WI Nuke Signing Off May 7

Wednesday, March 13, 2013 @ 03:03 PM gHale


It is all set, the Kewaunee Power Station (KPS) will end its almost 40-year run of producing nuclear power in early May, Dominion Resources Inc. officials said.

The 560-megawatt power plant east of Green Bay, WI, is shutting down for economic reasons because of the low price of natural gas on the wholesale power market.

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In a letter to the Nuclear Regulatory Commission (NRC) late last month, Dominion said “it has decided to permanently cease power operation of KPS on May 7, 2013.”

Plant spokesman Mark Kanz confirmed Monday May 7 remains the target date for ending power generation at the reactor, which opened in 1974.

Including impairment charges, Kewaunee’s Virginia-based owner has reported $362 million in losses on the plant over the last three years.

The company, which bought Kewaunee in 2005, had been investing in it, making upgrades that were critical to a decision by the NRC to extend the life of the plant by 20 years.

But the natural gas supply boom, and the corresponding low price of natural gas, have made nuclear generation a bust at Kewaunee.

Since the creation of the wholesale power market in the Midwest, power plants can sell power either through a long-term contract to a utility or by competing with other generators to sell into the market, with the market price based on the cost to produce the power.

Kewaunee has not competed in that market because it sold all of its electricity under long-term contracts to two state utilities. But it would have had to compete in the market at the end of this year because the two utilities decided not to renew their long-term deals, which expire in 2013.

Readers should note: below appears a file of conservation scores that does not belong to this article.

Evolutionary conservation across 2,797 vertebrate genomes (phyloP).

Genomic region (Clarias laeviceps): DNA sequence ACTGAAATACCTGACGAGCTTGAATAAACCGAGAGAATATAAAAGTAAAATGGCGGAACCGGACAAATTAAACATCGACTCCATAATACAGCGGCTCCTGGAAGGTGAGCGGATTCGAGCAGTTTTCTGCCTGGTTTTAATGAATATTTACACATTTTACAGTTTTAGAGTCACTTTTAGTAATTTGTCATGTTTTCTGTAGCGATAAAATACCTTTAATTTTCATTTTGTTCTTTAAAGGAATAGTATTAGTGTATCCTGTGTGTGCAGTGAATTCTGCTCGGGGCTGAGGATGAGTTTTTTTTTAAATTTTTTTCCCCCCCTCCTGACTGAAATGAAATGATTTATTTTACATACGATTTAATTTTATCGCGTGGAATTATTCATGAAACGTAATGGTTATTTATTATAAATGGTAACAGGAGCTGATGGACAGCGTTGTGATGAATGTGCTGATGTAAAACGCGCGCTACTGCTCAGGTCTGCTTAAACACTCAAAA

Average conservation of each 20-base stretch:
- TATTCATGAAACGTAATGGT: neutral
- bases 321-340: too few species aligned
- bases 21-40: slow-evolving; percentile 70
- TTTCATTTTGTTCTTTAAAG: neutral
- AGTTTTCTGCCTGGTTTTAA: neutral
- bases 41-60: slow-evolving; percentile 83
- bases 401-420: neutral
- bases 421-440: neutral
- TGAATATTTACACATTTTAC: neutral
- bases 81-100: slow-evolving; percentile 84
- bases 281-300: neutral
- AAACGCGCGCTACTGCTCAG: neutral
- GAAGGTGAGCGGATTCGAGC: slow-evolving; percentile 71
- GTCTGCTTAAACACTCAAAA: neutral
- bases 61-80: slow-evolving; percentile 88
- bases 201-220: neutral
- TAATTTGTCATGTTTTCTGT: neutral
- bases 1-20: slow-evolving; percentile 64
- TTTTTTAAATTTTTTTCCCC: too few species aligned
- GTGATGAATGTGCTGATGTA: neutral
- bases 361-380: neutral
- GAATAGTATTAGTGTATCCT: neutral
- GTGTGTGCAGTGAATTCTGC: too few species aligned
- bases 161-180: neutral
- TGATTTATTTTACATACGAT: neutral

When no buyer emerged for the plant, and with no long-term contract on the horizon, Dominion said last fall it planned to shut down Kewaunee this year.

The shutdown of Kewaunee represents the loss of about one-third of the nuclear power generated in Wisconsin. The remainder comes from the Point Beach Nuclear Plant, which has long-term contracts to sell its power to utilities in Milwaukee, Sun Prairie and South Dakota.

The Kewaunee plant employs about 650 workers. The termination of workers affected by the closure should take place in waves, beginning several weeks after the plant shuts down.

Before cutting back on staffing, plant employees must move the radioactive fuel from the reactor to the spent fuel cooling pool. Once in the pool, fuel must remain there for five years before workers can move it again. The second move is to a concrete cask outside the power plant.

Nuclear plant owners must decommission the power plants and convert them to “greenfield” status for potential redevelopment. That process must occur within 60 years, according to the NRC.



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